In the state of Texas, it’s illegal to drive with a blood-alcohol content above the legal limit. But what many don’t realize is that you can still face criminal charges if you’re driving while even slightly impaired.
This leaves a great deal of power in the hands of the law enforcement officer who pulls you over. You can be arrested based on various visual clues that lead the officer to believe you’re under the influence and unfit to drive on Texas roads and highways.
It’s important to know the laws regarding driving while intoxicated and how law enforcement is trained to look for suspected drunk drivers. Understanding these things will better prepare you to fight criminal impaired driving charges.
Impaired Driving Defense Lawyer in Irving, Dallas, Carrolton, Richardson, TX
The penalties for impaired driving could change the way you live your life. You could temporarily lose your driving privilege, not to mention your freedom. To ensure you are positioned in the most favorable way to fight, reduce, or dismiss these charges, you should contact a qualified criminal defense attorney.
Contact the Law Offices of Richard C. McConathy today at (972) 233-5700 for a consultation about your alleged offense in Irving, Dallas, Carrolton, Richardson, and surrounding areas of Dallas County, Texas. Our firm will work to potentially get your criminal charges reduced or dismissed.
Impaired Driving under Texas Law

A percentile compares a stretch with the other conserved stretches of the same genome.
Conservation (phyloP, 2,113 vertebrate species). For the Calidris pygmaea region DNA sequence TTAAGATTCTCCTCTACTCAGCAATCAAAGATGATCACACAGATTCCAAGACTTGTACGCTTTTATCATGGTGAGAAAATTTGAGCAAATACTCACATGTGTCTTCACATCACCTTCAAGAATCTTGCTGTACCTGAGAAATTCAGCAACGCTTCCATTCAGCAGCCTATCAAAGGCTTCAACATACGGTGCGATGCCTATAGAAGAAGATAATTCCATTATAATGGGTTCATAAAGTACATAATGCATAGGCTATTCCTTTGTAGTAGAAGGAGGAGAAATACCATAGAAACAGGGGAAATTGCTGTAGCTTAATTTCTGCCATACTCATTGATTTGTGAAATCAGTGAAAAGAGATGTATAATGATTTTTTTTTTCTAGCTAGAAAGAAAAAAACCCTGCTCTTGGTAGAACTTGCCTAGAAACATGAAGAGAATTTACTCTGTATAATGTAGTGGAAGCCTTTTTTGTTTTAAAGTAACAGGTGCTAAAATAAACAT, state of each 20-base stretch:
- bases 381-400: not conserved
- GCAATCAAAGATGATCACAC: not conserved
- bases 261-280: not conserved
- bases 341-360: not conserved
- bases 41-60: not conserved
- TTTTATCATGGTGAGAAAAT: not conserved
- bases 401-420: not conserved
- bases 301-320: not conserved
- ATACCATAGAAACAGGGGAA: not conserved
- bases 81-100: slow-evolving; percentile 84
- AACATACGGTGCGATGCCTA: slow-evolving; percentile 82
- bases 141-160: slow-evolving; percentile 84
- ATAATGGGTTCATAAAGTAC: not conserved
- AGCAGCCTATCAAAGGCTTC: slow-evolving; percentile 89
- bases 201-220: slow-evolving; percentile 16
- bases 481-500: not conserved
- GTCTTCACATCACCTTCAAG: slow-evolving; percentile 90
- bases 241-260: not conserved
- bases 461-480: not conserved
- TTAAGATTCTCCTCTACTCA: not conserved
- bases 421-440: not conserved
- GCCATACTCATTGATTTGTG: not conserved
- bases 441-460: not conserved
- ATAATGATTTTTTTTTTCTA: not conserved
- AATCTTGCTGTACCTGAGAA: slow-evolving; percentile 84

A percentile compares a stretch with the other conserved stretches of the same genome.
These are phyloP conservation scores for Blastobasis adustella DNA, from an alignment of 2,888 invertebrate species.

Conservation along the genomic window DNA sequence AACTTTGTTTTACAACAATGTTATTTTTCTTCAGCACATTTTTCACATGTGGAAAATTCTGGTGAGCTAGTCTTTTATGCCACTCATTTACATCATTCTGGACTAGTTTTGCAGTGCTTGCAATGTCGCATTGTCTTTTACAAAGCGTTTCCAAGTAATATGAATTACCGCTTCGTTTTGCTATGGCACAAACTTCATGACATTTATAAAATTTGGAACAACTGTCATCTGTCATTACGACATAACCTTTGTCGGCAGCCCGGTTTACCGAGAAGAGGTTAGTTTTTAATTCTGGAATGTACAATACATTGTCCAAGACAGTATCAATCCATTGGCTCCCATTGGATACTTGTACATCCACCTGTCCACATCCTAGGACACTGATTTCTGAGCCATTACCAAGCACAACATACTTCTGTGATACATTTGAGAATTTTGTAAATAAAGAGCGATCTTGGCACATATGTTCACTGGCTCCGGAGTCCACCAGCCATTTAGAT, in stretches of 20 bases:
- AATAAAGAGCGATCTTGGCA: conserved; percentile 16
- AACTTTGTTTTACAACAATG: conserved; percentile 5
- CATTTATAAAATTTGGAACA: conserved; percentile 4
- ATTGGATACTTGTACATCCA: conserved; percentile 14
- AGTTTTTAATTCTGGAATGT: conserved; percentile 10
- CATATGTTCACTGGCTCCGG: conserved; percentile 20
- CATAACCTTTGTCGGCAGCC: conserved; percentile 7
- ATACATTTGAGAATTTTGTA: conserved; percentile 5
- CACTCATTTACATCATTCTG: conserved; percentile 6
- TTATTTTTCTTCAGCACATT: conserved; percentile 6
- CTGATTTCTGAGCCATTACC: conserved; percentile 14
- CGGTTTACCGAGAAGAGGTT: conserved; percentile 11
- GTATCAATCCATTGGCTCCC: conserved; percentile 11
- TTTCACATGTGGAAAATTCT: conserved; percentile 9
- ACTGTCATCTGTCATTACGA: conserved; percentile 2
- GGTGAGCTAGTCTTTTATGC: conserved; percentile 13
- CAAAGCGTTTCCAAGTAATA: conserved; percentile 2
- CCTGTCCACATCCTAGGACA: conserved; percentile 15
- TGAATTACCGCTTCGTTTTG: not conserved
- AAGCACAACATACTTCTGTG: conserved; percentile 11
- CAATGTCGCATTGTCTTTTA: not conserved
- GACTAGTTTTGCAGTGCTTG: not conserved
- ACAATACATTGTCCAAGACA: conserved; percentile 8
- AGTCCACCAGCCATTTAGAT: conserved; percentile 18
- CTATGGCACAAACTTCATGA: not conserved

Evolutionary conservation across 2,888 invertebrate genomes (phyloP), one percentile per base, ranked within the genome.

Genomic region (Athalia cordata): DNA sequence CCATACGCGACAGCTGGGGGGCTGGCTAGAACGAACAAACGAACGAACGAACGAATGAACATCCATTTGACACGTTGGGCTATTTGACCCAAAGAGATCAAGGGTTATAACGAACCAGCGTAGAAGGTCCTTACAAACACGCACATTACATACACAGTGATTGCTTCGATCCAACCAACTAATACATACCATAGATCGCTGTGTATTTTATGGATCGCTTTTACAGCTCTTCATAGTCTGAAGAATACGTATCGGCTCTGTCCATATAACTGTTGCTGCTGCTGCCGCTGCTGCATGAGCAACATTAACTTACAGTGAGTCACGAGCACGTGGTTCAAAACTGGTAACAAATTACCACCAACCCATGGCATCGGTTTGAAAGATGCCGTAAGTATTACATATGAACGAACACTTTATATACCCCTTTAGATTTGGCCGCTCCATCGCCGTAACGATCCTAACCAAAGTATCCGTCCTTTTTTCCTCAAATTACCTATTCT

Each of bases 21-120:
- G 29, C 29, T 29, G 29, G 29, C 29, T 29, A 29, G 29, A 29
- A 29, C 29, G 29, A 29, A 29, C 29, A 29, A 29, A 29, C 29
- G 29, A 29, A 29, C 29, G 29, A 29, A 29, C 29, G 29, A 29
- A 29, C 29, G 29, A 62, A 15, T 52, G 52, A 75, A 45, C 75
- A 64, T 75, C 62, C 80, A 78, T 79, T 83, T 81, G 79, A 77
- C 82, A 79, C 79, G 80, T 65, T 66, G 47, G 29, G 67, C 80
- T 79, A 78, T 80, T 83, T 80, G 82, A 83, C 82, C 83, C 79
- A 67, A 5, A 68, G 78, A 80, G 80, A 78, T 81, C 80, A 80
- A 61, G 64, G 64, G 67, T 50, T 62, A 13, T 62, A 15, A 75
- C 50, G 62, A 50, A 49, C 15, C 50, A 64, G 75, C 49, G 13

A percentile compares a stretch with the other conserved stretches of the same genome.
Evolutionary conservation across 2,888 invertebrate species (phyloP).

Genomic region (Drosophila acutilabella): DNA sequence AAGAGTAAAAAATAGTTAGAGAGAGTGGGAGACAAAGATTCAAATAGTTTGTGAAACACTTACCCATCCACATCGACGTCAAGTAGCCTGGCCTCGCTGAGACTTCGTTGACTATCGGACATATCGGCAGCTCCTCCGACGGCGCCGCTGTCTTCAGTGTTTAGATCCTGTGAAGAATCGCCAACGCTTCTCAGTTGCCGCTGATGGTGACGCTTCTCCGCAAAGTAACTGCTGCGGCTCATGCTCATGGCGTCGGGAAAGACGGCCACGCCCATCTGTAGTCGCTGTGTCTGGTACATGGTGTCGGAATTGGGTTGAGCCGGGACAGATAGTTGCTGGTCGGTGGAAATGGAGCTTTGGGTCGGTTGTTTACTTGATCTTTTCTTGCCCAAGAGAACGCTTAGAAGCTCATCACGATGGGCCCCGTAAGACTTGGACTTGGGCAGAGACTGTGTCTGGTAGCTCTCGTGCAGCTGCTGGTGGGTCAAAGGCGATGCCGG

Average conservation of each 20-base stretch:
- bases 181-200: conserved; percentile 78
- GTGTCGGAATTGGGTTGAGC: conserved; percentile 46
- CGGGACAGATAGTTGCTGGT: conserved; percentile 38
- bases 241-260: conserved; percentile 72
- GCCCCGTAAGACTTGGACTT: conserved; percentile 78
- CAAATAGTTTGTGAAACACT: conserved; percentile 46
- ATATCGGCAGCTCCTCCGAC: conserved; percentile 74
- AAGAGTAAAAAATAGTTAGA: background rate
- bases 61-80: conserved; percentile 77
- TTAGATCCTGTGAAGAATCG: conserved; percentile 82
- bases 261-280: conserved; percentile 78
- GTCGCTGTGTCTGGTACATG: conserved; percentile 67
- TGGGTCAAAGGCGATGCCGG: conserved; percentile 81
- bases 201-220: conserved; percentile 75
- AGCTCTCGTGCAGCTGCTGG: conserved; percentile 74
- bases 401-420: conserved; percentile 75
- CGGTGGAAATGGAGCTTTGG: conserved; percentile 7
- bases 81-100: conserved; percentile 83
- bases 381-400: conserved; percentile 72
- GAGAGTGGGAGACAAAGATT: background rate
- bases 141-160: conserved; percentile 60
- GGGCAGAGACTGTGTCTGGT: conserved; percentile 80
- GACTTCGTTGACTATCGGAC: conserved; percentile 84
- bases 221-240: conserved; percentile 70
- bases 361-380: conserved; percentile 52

The offense of impaired driving can be found in the Texas Penal Code, specifically in section 49.04. This section states that a person commits driving while intoxicated offense if they are found to be intoxicated while operating a motor vehicle in a public place.
If it is shown that an analysis of a specimen of the person’s blood, breath, or urine showed an alcohol concentration level of 0.15 or more at the time the analysis was performed, the offense is a Class A misdemeanor.
If the person operating the motor vehicle had an open container of alcohol in their immediate possession, the offense is a Class B misdemeanor.
There are also separate and more severe charges for driving while intoxicated with a child passenger. Texas Penal Code Section 49.045 states a person commits this offense if:
- the person is intoxicated while operating a motor vehicle in a public place; and
- a passenger younger than 15 years of age is in the vehicle with the person.
Marijuana Impaired Driving Arrest
Texas’s laws concerning driving while intoxicated are overwhelmingly used to charge drunk-driving offenders. However, many drivers don’t realize that they can be arrested on DWI charges even when they haven’t had a drop to drink.